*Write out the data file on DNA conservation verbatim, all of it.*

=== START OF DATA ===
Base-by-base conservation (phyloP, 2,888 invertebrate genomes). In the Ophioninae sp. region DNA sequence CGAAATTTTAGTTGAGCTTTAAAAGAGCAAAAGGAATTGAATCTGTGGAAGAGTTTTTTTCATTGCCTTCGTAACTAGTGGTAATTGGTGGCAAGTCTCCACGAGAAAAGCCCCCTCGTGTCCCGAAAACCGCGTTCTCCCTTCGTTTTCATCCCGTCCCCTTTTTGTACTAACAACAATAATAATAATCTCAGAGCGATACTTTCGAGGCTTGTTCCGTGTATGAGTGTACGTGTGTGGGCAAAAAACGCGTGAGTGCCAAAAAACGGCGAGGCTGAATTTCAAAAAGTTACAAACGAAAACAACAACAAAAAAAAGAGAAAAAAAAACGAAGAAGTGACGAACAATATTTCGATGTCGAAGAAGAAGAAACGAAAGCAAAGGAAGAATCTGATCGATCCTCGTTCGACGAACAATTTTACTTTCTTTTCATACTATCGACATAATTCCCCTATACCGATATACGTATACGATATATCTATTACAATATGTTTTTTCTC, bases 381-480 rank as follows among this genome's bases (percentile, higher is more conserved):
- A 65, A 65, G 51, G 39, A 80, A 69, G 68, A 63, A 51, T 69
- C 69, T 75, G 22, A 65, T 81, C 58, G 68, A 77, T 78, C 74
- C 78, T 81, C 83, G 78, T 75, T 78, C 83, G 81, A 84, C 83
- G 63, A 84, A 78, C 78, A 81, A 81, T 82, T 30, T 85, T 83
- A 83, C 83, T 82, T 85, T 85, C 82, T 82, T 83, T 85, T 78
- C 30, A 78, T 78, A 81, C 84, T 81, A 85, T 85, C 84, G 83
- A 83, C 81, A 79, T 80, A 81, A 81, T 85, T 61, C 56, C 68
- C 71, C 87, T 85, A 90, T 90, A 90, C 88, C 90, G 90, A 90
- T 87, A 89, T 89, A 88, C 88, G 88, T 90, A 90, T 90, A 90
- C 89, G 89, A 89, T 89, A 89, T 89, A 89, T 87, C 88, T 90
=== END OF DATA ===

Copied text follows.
Base-by-base conservation (phyloP, 2,888 invertebrate genomes). In the Ophioninae sp. region DNA sequence CGAAATTTTAGTTGAGCTTTAAAAGAGCAAAAGGAATTGAATCTGTGGAAGAGTTTTTTTCATTGCCTTCGTAACTAGTGGTAATTGGTGGCAAGTCTCCACGAGAAAAGCCCCCTCGTGTCCCGAAAACCGCGTTCTCCCTTCGTTTTCATCCCGTCCCCTTTTTGTACTAACAACAATAATAATAATCTCAGAGCGATACTTTCGAGGCTTGTTCCGTGTATGAGTGTACGTGTGTGGGCAAAAAACGCGTGAGTGCCAAAAAACGGCGAGGCTGAATTTCAAAAAGTTACAAACGAAAACAACAACAAAAAAAAGAGAAAAAAAAACGAAGAAGTGACGAACAATATTTCGATGTCGAAGAAGAAGAAACGAAAGCAAAGGAAGAATCTGATCGATCCTCGTTCGACGAACAATTTTACTTTCTTTTCATACTATCGACATAATTCCCCTATACCGATATACGTATACGATATATCTATTACAATATGTTTTTTCTC, bases 381-480 rank as follows among this genome's bases (percentile, higher is more conserved):
- A 65, A 65, G 51, G 39, A 80, A 69, G 68, A 63, A 51, T 69
- C 69, T 75, G 22, A 65, T 81, C 58, G 68, A 77, T 78, C 74
- C 78, T 81, C 83, G 78, T 75, T 78, C 83, G 81, A 84, C 83
- G 63, A 84, A 78, C 78, A 81, A 81, T 82, T 30, T 85, T 83
- A 83, C 83, T 82, T 85, T 85, C 82, T 82, T 83, T 85, T 78
- C 30, A 78, T 78, A 81, C 84, T 81, A 85, T 85, C 84, G 83
- A 83, C 81, A 79, T 80, A 81, A 81, T 85, T 61, C 56, C 68
- C 71, C 87, T 85, A 90, T 90, A 90, C 88, C 90, G 90, A 90
- T 87, A 89, T 89, A 88, C 88, G 88, T 90, A 90, T 90, A 90
- C 89, G 89, A 89, T 89, A 89, T 89, A 89, T 87, C 88, T 90